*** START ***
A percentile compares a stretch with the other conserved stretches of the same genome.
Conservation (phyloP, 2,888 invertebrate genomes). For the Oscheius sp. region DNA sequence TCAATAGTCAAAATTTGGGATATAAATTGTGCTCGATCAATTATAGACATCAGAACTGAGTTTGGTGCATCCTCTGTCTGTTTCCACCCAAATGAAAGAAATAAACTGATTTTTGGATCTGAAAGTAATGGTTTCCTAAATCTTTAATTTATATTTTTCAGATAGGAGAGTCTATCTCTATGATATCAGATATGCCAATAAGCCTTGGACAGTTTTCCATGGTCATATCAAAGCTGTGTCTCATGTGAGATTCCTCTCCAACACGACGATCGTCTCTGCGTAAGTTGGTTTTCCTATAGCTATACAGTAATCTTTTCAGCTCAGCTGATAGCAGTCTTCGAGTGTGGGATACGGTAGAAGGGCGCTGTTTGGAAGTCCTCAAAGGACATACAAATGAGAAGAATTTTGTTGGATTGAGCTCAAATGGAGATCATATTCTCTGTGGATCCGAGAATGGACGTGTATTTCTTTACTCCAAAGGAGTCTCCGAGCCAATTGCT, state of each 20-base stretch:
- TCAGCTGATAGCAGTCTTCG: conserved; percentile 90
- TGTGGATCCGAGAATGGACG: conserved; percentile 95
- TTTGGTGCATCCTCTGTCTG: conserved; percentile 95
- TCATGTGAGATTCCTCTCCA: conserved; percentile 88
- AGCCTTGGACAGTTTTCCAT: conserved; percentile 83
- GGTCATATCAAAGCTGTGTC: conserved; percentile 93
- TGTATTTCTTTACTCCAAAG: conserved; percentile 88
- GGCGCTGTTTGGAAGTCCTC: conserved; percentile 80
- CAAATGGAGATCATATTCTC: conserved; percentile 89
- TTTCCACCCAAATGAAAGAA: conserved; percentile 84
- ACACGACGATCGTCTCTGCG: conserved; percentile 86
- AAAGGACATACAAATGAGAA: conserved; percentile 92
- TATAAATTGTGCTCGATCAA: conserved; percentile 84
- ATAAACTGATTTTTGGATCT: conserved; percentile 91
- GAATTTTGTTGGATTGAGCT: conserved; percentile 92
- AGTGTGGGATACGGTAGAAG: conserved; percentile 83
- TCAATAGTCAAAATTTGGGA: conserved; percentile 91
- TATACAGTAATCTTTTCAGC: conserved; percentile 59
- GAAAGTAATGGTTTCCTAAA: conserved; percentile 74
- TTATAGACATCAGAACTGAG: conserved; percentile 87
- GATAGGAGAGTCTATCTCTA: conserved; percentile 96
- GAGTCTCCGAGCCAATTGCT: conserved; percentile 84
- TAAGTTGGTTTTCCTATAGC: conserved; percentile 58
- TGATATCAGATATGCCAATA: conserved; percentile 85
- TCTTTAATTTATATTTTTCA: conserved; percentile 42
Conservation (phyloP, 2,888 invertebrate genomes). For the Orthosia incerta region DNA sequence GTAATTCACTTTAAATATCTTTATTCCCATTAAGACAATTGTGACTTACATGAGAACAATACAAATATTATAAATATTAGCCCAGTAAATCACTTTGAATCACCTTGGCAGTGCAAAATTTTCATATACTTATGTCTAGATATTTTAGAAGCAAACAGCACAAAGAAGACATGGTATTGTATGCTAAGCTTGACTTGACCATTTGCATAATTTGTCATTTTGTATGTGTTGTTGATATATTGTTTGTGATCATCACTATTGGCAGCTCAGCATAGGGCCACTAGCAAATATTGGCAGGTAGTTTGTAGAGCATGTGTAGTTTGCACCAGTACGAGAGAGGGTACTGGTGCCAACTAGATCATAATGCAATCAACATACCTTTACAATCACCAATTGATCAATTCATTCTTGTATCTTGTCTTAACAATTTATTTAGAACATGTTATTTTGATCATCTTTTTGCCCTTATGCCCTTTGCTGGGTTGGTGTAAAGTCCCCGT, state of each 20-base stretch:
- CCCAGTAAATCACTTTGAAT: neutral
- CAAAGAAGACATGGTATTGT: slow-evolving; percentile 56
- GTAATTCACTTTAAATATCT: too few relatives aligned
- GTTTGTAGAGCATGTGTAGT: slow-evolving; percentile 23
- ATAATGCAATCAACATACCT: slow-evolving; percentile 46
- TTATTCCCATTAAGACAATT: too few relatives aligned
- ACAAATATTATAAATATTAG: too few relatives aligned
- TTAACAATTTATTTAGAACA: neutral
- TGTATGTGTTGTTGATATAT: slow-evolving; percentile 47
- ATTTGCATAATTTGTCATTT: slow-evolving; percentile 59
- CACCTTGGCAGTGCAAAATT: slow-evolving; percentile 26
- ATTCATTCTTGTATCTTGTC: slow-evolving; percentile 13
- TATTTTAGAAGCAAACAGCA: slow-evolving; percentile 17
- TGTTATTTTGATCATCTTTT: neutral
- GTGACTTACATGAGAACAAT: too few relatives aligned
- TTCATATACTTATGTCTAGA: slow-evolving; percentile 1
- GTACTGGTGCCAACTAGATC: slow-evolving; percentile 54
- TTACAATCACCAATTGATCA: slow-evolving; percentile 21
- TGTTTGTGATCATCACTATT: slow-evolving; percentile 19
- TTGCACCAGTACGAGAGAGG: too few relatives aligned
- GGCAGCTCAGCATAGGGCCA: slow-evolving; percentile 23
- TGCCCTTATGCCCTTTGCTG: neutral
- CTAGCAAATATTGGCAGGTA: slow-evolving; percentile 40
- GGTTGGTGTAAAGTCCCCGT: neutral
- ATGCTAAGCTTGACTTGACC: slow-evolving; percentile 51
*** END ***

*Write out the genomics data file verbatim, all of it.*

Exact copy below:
A percentile compares a stretch with the other conserved stretches of the same genome.
Conservation (phyloP, 2,888 invertebrate genomes). For the Oscheius sp. region DNA sequence TCAATAGTCAAAATTTGGGATATAAATTGTGCTCGATCAATTATAGACATCAGAACTGAGTTTGGTGCATCCTCTGTCTGTTTCCACCCAAATGAAAGAAATAAACTGATTTTTGGATCTGAAAGTAATGGTTTCCTAAATCTTTAATTTATATTTTTCAGATAGGAGAGTCTATCTCTATGATATCAGATATGCCAATAAGCCTTGGACAGTTTTCCATGGTCATATCAAAGCTGTGTCTCATGTGAGATTCCTCTCCAACACGACGATCGTCTCTGCGTAAGTTGGTTTTCCTATAGCTATACAGTAATCTTTTCAGCTCAGCTGATAGCAGTCTTCGAGTGTGGGATACGGTAGAAGGGCGCTGTTTGGAAGTCCTCAAAGGACATACAAATGAGAAGAATTTTGTTGGATTGAGCTCAAATGGAGATCATATTCTCTGTGGATCCGAGAATGGACGTGTATTTCTTTACTCCAAAGGAGTCTCCGAGCCAATTGCT, state of each 20-base stretch:
- TCAGCTGATAGCAGTCTTCG: conserved; percentile 90
- TGTGGATCCGAGAATGGACG: conserved; percentile 95
- TTTGGTGCATCCTCTGTCTG: conserved; percentile 95
- TCATGTGAGATTCCTCTCCA: conserved; percentile 88
- AGCCTTGGACAGTTTTCCAT: conserved; percentile 83
- GGTCATATCAAAGCTGTGTC: conserved; percentile 93
- TGTATTTCTTTACTCCAAAG: conserved; percentile 88
- GGCGCTGTTTGGAAGTCCTC: conserved; percentile 80
- CAAATGGAGATCATATTCTC: conserved; percentile 89
- TTTCCACCCAAATGAAAGAA: conserved; percentile 84
- ACACGACGATCGTCTCTGCG: conserved; percentile 86
- AAAGGACATACAAATGAGAA: conserved; percentile 92
- TATAAATTGTGCTCGATCAA: conserved; percentile 84
- ATAAACTGATTTTTGGATCT: conserved; percentile 91
- GAATTTTGTTGGATTGAGCT: conserved; percentile 92
- AGTGTGGGATACGGTAGAAG: conserved; percentile 83
- TCAATAGTCAAAATTTGGGA: conserved; percentile 91
- TATACAGTAATCTTTTCAGC: conserved; percentile 59
- GAAAGTAATGGTTTCCTAAA: conserved; percentile 74
- TTATAGACATCAGAACTGAG: conserved; percentile 87
- GATAGGAGAGTCTATCTCTA: conserved; percentile 96
- GAGTCTCCGAGCCAATTGCT: conserved; percentile 84
- TAAGTTGGTTTTCCTATAGC: conserved; percentile 58
- TGATATCAGATATGCCAATA: conserved; percentile 85
- TCTTTAATTTATATTTTTCA: conserved; percentile 42
Conservation (phyloP, 2,888 invertebrate genomes). For the Orthosia incerta region DNA sequence GTAATTCACTTTAAATATCTTTATTCCCATTAAGACAATTGTGACTTACATGAGAACAATACAAATATTATAAATATTAGCCCAGTAAATCACTTTGAATCACCTTGGCAGTGCAAAATTTTCATATACTTATGTCTAGATATTTTAGAAGCAAACAGCACAAAGAAGACATGGTATTGTATGCTAAGCTTGACTTGACCATTTGCATAATTTGTCATTTTGTATGTGTTGTTGATATATTGTTTGTGATCATCACTATTGGCAGCTCAGCATAGGGCCACTAGCAAATATTGGCAGGTAGTTTGTAGAGCATGTGTAGTTTGCACCAGTACGAGAGAGGGTACTGGTGCCAACTAGATCATAATGCAATCAACATACCTTTACAATCACCAATTGATCAATTCATTCTTGTATCTTGTCTTAACAATTTATTTAGAACATGTTATTTTGATCATCTTTTTGCCCTTATGCCCTTTGCTGGGTTGGTGTAAAGTCCCCGT, state of each 20-base stretch:
- CCCAGTAAATCACTTTGAAT: neutral
- CAAAGAAGACATGGTATTGT: slow-evolving; percentile 56
- GTAATTCACTTTAAATATCT: too few relatives aligned
- GTTTGTAGAGCATGTGTAGT: slow-evolving; percentile 23
- ATAATGCAATCAACATACCT: slow-evolving; percentile 46
- TTATTCCCATTAAGACAATT: too few relatives aligned
- ACAAATATTATAAATATTAG: too few relatives aligned
- TTAACAATTTATTTAGAACA: neutral
- TGTATGTGTTGTTGATATAT: slow-evolving; percentile 47
- ATTTGCATAATTTGTCATTT: slow-evolving; percentile 59
- CACCTTGGCAGTGCAAAATT: slow-evolving; percentile 26
- ATTCATTCTTGTATCTTGTC: slow-evolving; percentile 13
- TATTTTAGAAGCAAACAGCA: slow-evolving; percentile 17
- TGTTATTTTGATCATCTTTT: neutral
- GTGACTTACATGAGAACAAT: too few relatives aligned
- TTCATATACTTATGTCTAGA: slow-evolving; percentile 1
- GTACTGGTGCCAACTAGATC: slow-evolving; percentile 54
- TTACAATCACCAATTGATCA: slow-evolving; percentile 21
- TGTTTGTGATCATCACTATT: slow-evolving; percentile 19
- TTGCACCAGTACGAGAGAGG: too few relatives aligned
- GGCAGCTCAGCATAGGGCCA: slow-evolving; percentile 23
- TGCCCTTATGCCCTTTGCTG: neutral
- CTAGCAAATATTGGCAGGTA: slow-evolving; percentile 40
- GGTTGGTGTAAAGTCCCCGT: neutral
- ATGCTAAGCTTGACTTGACC: slow-evolving; percentile 51